Next you need to click the button for Destination. Go ahead and then click on your desktop and we're going to create a New Folder here and we're going to call this simply Image Gallery and click Create. So we've got just a blank folder and this is where Photoshop is going to put out image gallery at. So I'll go ahead and click the Open button. Now there is two other places that we want to set some things. We want to go into the Options dropdown menu and start off first with Thumbnails. We can set the Size, the default Sizes are Small, Medium and Large. If we select large, you can see that the Thumbnails are going be about 100 pixels and that is the width of those images. Now 100 pixels for a thumbnail image is fine but if we want to use these inside of our Moodle site, we can customize this to make this a little bit better. So we'll go ahead and kick that up to about 150 pixels.
Next we'll go ahead and click the drop down menu here for Options again and go back to Large Images. Under Large Images, make sure that the Resize Images box is checked and we can change the pixel dimensions here. Let's go ahead and see what Large would give us in this case. It would give us a 450 pixel image. Let's go ahead and change that up to 500 pixels. The JPEG quality of Medium and 5 should be fine. We don't have to even worry about any of the other settings because all we really want Photoshop to do here is just batch compress all of these images.
Now again, yes there are ways you can go in and compress the images manually one by one yourself and get better results but this going to batch compress all of these images for us and give us two different versions at the same time. So then go up here and click on the OK button and sit back and watch as Photoshop just cranks through every image inside of that folder. It's going to open the original image. It's going to resize it down to that 500 pixel size, save out a JPEG, then resize it down again to the 150 pixel image size and then open up a finished web photo gallery for us in Firefox.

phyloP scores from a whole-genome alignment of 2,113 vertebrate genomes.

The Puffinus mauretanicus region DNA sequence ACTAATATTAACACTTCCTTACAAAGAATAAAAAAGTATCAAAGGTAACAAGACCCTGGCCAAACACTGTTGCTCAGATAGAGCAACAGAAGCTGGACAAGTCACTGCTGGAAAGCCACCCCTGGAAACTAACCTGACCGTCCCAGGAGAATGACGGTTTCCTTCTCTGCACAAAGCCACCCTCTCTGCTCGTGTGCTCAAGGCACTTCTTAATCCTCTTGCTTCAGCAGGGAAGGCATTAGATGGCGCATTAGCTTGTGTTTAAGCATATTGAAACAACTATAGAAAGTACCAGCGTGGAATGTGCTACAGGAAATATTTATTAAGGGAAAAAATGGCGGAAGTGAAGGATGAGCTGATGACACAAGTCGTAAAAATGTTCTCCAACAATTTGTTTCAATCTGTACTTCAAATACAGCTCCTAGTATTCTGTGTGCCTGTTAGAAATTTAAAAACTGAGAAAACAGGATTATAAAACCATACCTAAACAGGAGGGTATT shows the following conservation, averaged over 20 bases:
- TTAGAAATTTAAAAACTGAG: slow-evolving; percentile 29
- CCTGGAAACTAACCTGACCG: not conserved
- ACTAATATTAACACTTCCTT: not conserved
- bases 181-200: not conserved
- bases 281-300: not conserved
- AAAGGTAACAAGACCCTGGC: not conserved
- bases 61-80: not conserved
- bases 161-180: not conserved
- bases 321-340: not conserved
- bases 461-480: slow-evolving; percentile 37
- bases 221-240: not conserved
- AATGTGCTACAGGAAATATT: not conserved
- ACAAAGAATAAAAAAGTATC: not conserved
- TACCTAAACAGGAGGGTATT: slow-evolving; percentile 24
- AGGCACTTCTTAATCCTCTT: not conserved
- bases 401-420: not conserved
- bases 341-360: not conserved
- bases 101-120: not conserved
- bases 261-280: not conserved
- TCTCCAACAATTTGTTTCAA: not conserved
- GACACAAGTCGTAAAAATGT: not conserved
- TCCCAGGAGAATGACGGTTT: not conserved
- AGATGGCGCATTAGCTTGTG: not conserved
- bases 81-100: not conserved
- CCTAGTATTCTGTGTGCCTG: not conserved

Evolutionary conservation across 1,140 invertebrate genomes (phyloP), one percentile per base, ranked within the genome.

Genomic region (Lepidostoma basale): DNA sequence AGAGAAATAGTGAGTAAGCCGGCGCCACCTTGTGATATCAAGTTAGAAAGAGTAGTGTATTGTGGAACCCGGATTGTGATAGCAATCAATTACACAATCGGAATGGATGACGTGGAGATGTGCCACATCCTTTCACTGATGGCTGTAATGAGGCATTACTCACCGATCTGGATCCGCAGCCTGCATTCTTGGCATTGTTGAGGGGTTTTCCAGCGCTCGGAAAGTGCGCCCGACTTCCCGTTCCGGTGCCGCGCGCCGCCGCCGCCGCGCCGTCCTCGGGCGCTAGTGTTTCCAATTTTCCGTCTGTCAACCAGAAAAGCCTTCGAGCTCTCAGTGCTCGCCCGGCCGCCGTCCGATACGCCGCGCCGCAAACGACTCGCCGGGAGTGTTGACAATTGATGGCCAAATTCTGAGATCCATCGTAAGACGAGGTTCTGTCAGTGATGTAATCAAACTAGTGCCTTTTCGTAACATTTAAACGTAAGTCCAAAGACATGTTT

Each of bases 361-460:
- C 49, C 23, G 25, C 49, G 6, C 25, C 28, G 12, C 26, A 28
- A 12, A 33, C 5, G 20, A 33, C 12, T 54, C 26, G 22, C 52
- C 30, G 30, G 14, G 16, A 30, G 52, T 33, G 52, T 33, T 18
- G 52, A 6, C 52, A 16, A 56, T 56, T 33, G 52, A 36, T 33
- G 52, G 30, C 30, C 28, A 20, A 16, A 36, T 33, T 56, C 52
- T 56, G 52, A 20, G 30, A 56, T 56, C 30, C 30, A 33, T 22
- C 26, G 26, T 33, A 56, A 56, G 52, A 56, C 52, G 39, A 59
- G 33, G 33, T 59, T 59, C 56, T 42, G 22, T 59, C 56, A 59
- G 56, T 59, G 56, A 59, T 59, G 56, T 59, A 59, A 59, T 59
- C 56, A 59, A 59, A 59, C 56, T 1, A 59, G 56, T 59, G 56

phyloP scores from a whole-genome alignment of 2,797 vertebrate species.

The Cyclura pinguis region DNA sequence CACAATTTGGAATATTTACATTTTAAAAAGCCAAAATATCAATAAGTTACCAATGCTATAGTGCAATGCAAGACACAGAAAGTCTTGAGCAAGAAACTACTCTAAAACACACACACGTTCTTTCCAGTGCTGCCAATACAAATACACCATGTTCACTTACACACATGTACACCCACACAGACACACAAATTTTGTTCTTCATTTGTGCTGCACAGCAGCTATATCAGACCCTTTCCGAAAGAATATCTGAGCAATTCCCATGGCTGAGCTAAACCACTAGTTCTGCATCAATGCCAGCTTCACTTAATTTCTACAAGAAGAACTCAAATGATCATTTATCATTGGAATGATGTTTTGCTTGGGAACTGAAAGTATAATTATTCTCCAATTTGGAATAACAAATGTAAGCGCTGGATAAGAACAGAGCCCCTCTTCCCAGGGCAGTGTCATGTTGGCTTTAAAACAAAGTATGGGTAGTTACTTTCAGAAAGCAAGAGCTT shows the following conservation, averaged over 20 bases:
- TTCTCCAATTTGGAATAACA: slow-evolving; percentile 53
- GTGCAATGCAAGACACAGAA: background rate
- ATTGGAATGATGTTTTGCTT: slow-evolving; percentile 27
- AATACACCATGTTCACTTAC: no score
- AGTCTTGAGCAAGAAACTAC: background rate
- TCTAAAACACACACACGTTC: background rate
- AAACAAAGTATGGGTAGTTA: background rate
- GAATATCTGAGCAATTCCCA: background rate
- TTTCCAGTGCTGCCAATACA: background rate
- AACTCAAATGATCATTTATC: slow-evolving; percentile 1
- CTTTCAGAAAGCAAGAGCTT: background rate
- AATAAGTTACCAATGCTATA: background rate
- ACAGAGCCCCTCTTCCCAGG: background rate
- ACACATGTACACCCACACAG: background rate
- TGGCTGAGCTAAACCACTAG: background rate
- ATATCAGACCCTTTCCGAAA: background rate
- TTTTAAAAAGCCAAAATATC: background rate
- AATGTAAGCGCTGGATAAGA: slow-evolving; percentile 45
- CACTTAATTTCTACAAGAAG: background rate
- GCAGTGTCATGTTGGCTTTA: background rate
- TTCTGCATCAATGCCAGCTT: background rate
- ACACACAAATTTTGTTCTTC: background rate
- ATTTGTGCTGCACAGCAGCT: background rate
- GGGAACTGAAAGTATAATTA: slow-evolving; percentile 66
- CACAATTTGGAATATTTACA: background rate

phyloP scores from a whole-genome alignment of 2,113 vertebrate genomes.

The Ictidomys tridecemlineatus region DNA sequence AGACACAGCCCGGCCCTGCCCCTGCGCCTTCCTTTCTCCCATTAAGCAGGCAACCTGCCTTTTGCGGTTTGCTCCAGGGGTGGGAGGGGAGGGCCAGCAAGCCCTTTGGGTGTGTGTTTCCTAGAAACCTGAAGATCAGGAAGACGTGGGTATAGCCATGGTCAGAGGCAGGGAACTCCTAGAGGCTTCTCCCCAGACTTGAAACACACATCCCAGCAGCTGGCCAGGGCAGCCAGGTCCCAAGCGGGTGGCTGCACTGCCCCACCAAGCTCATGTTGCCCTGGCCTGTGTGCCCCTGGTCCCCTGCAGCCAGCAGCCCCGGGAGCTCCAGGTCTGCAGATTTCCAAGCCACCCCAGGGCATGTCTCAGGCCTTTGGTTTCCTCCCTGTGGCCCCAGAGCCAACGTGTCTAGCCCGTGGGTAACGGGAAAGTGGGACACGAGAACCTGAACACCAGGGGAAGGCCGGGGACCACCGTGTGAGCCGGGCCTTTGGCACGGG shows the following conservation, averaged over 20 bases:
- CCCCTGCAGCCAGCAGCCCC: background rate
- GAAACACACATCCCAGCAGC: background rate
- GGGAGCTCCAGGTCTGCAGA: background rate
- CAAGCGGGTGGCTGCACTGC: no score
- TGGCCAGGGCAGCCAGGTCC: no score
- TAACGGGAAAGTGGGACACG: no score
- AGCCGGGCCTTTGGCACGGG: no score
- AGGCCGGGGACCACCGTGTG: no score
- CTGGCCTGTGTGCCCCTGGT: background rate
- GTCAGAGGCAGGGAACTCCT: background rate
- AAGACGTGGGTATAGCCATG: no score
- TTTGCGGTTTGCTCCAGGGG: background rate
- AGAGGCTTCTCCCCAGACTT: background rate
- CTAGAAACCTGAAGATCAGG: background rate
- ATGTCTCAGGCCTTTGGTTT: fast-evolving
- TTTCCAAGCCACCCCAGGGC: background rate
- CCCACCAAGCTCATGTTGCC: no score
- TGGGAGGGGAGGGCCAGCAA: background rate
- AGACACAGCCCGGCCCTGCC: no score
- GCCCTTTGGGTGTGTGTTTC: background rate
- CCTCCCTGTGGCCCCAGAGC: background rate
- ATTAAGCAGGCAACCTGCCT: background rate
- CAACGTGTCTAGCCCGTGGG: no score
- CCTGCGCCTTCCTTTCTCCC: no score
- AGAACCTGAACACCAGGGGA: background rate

We now have a fully functional site; all of our images have been shrunken down to a fairly good size for us to be able to work with. If we wanted to click on any of these images, so here is this Aplysina fistularis image. We can go ahead and click on that and we can see the larger JPEG image that's been compressed for us and we have all the different images that we have here that we could work with. So we can close this tab down, minimize our browser and let's look and see what this actually did for us out in our Finder. So if go back out to our Desktop and we open up the folder Image Gallery that we just created, let's go ahead and get rid of this guy, get him out of our way. We have inside of the Image Gallery, there's a couple of folders, with lot of HTML files but what we're interested in are two folders in particular.
The first is the images folder itself. These are the large images that have been compressed for us by Photoshop. So if we go ahead and click on one of those, we can see the pixel dimensions, 500 by 339. This image is ready to go up on the web. It's being compressed down to a nice, small size and its dimensions have been reduced. The other folder of the images that we're interested in is the folder called thumbnails and thumbnails has these smaller images in here. You can see they have been shrunken down to 150 pixels by some other dimension and those are also ready go up on the web. So we're ready to go ahead and post both of these up there.
Now we have our large size images and our thumbnails. They've all been compressed for us and are ready to go up on the web. All we had to do was create a web photo gallery and inside of the resulting web photo gallery are these images, the source files that the application is using. Lots of different applications will do this. We've just showed you one example as to how to go ahead and work with that.